In 2009, Summer Camp came bounding onto our screens in a whirlwind of faded photographs, candyfloss, pompoms and envisaged cheerleader outfits. Yet thanks to a heady internet presence and a promotional ploy concocted by the band, their faces remained a mystery. Their allusiveness proved a success, and amidst rumours that theirs was music made by erstwhile Scandinavians and/or high school rejects from Ohio, Summer Camp’s profile steadily grew. All were proved wrong when, shortly before the release of their Young EP, Stool Pigeon revealed their line up to be Jeremy Warmsley, until that point a singer-songwriter signed to Transgressive, and his real-life partner Elizabeth Sankey.
With the exception of his trademark warble, Summer Camp’s downright girl pop gives little inclination of Warmsley’s previous project. 2006’s debut This Art of Fiction and 2008’s follow up How We Became bristle with folktronica and literary references, but Summer Camp’s music glows with a sort of faux-American homage to a depressed homecoming Queen. The premise of two Londonites singing about the loss of a culture they’ve never experienced could be hard to swallow, but somehow Summer Camp make it work.
Unlike their demos, which were fictitious through and through, Welcome to Condale hints at Summer Camp’s made-up biography. Bandying sound-clips from 80s teen films, the eponymous track and “Down” recall the duo’s British perspective, jibing at suburban life in comparison to its far more glamorous (and often more dramatic) silver-screen interpretations. Instantly catchy, the songs confirm Summer Camp haven’t lost their marbles – they remember where they were born, they’ve just overdosed on Sweet Valley High and Heathers. It’s obvious the album is an embellished fabrication, but it’s still entirely possible to get wrapped up in bent tiaras and bleeding mascara, singing into your hairbrush like you’re a 14 year old girl obsessed with American pop culture.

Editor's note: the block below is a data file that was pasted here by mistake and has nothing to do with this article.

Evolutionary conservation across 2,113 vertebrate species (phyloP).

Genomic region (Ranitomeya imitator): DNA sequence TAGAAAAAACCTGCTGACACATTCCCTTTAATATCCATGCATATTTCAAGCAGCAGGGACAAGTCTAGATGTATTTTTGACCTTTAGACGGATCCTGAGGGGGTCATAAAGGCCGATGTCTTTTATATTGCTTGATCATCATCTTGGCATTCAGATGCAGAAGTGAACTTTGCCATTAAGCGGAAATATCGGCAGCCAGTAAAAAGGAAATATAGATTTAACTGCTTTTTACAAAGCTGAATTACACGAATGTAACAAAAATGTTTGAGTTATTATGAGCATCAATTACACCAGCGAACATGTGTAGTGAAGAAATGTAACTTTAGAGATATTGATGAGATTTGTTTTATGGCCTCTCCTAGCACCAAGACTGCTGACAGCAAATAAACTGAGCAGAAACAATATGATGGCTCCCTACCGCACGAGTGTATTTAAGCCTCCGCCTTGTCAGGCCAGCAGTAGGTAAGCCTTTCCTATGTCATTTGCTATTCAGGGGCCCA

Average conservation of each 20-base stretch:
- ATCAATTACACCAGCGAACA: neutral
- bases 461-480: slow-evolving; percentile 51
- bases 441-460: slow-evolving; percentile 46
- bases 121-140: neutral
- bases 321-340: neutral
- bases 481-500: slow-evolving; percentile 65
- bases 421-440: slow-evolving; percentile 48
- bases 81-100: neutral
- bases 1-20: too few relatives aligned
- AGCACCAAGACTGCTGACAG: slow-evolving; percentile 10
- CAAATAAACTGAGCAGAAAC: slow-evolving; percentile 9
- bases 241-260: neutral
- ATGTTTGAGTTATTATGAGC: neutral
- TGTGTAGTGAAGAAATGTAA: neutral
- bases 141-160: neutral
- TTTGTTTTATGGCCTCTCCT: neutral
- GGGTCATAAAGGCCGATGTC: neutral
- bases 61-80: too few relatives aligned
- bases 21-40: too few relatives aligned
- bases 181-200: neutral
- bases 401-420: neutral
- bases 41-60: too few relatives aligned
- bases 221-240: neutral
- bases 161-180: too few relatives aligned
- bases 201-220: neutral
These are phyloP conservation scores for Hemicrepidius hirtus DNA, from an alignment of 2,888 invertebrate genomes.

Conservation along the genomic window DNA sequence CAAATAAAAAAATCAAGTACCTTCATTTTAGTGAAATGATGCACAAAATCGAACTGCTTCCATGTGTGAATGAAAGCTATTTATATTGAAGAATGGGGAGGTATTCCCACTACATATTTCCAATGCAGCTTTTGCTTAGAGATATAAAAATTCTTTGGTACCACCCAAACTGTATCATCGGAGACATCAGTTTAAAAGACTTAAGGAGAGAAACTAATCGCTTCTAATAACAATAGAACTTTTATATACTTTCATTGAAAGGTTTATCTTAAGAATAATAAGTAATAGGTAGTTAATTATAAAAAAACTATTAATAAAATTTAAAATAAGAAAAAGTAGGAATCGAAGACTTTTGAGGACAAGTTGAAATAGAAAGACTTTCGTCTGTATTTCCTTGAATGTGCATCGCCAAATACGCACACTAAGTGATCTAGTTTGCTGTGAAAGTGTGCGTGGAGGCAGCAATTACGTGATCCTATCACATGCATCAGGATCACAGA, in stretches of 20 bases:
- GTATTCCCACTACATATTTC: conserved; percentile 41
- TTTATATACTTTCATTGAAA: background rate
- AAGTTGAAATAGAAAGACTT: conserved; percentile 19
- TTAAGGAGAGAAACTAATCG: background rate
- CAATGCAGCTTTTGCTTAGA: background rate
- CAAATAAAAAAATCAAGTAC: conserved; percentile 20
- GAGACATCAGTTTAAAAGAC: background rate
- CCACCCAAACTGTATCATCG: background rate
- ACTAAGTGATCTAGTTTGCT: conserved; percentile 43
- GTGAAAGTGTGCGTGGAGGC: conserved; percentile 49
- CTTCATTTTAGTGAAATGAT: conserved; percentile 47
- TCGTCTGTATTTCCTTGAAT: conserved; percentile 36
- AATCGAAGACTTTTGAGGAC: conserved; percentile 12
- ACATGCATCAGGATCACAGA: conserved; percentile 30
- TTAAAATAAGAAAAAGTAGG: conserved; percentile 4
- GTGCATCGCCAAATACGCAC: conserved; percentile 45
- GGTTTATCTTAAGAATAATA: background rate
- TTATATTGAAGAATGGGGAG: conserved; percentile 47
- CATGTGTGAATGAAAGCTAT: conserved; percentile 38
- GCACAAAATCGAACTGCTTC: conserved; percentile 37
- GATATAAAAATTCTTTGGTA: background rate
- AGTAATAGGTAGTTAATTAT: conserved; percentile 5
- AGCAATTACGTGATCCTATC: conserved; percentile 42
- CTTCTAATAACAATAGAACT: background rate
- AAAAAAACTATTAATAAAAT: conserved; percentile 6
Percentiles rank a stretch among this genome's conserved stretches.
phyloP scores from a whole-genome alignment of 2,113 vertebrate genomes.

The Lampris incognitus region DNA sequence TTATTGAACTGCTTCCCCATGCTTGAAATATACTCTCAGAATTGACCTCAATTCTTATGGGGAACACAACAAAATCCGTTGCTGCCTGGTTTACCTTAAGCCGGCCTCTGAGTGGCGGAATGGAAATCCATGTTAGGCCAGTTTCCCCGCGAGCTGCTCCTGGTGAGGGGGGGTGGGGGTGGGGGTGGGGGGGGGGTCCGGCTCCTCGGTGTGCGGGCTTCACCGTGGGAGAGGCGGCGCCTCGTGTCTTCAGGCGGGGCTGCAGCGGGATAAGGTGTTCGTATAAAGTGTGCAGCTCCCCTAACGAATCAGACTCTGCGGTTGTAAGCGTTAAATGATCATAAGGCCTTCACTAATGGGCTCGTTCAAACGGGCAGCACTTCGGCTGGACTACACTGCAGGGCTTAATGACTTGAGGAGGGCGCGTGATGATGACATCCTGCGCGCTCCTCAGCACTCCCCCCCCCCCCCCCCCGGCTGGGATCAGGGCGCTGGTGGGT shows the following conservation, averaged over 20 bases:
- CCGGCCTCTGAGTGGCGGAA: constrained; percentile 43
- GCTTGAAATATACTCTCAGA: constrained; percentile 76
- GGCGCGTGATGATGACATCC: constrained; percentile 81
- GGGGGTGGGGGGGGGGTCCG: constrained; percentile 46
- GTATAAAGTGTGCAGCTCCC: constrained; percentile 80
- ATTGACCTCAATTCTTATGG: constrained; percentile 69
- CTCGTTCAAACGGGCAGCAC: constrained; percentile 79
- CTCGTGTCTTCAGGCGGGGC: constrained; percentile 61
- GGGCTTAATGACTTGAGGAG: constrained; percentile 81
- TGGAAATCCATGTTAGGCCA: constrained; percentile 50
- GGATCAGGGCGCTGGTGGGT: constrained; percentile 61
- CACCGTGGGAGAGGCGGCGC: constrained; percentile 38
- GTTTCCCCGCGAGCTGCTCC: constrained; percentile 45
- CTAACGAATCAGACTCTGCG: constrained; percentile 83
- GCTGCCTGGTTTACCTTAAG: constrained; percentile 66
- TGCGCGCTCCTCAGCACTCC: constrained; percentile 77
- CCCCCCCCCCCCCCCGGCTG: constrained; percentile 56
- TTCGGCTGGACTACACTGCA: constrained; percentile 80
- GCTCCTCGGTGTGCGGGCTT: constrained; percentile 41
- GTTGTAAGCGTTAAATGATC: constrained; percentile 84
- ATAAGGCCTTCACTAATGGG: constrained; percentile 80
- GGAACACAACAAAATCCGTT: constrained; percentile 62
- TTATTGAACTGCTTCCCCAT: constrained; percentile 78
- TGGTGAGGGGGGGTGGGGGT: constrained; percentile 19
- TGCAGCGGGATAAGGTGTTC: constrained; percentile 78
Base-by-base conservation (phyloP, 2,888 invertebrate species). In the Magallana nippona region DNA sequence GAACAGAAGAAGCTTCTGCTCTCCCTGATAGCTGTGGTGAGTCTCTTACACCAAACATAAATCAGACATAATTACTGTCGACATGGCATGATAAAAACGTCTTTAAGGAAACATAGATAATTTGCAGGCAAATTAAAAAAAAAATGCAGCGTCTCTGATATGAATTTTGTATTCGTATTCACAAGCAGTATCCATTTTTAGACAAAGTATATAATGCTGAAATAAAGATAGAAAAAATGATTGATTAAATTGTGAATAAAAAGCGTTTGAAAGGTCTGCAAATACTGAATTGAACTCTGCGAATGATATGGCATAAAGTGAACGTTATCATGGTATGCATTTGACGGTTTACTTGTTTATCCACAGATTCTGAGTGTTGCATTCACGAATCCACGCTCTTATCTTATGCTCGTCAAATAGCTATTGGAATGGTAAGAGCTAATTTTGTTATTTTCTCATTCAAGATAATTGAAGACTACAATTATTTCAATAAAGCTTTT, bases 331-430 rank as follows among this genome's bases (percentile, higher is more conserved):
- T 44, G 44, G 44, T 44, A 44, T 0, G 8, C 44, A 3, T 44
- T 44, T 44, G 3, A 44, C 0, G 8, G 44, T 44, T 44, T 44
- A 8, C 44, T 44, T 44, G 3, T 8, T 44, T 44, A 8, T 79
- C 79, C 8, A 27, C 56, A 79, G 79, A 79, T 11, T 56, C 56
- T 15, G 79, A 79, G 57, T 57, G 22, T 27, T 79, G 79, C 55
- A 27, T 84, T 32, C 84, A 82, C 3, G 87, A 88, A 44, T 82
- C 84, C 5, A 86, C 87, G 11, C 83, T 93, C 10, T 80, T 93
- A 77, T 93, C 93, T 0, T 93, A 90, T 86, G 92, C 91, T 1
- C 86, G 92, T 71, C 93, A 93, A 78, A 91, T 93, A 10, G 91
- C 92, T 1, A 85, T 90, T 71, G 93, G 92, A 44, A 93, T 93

The story board of Welcome to Condale also affects Summer Camp’s sound. A brash drum machine keeps pace throughout all of the tracks while keyboard and synth are doused in glitter and sugarcane, tainted by the flick of silk spun hair. When Warmsley takes centre stage on “Brian Krakow”, his vocal is relatively distorted and well paired with Sankey’s desperate, imploring vocal on “Losing My Mind”. Elsewhere Summer Camp remind everyone of their citizenship with “Down”, a song that echoes the revelations of “Welcome to Condale” while also sporting a decidedly Los Campesinos! introduction.
As integral as their slightly silly make-believe history may be, Welcome to Condale establishes Summer Camp as a force to be reckoned with. It also proves the pair are undoubtedly talented musicians; no one else could get away with this kind of pastiche while still creating a twelve heightened and adorable tracks. Take away the context, and you still have a perfectly decent pop record, worthy of any end of year list.